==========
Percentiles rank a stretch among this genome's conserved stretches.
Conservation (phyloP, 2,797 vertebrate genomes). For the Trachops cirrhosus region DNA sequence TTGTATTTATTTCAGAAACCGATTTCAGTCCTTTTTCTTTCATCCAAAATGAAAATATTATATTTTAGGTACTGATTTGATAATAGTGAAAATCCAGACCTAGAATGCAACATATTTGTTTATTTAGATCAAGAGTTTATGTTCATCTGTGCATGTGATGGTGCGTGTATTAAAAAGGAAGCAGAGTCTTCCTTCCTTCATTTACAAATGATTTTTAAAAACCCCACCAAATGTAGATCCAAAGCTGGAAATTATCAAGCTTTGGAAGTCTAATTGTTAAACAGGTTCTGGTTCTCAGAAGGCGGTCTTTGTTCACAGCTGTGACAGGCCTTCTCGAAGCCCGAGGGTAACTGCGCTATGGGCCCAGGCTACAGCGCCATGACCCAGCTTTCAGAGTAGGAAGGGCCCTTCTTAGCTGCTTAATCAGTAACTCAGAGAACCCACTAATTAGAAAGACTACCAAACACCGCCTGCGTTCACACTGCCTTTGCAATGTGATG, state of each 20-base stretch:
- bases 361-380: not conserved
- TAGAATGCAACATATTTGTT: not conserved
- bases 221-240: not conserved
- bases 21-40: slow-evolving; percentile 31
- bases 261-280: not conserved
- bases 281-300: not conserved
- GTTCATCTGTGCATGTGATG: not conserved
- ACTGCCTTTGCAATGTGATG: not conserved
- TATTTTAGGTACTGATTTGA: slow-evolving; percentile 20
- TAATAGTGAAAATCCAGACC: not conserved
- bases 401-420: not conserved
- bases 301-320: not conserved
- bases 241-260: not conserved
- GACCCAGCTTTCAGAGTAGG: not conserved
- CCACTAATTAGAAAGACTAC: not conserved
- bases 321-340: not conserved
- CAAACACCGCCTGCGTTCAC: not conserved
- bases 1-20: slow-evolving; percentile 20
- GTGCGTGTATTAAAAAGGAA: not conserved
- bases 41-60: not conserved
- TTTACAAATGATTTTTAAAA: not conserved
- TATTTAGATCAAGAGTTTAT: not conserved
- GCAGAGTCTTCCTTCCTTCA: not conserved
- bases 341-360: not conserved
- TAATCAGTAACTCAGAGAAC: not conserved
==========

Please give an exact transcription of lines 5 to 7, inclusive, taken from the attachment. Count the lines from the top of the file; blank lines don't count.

- bases 221-240: not conserved
- bases 21-40: slow-evolving; percentile 31
- bases 261-280: not conserved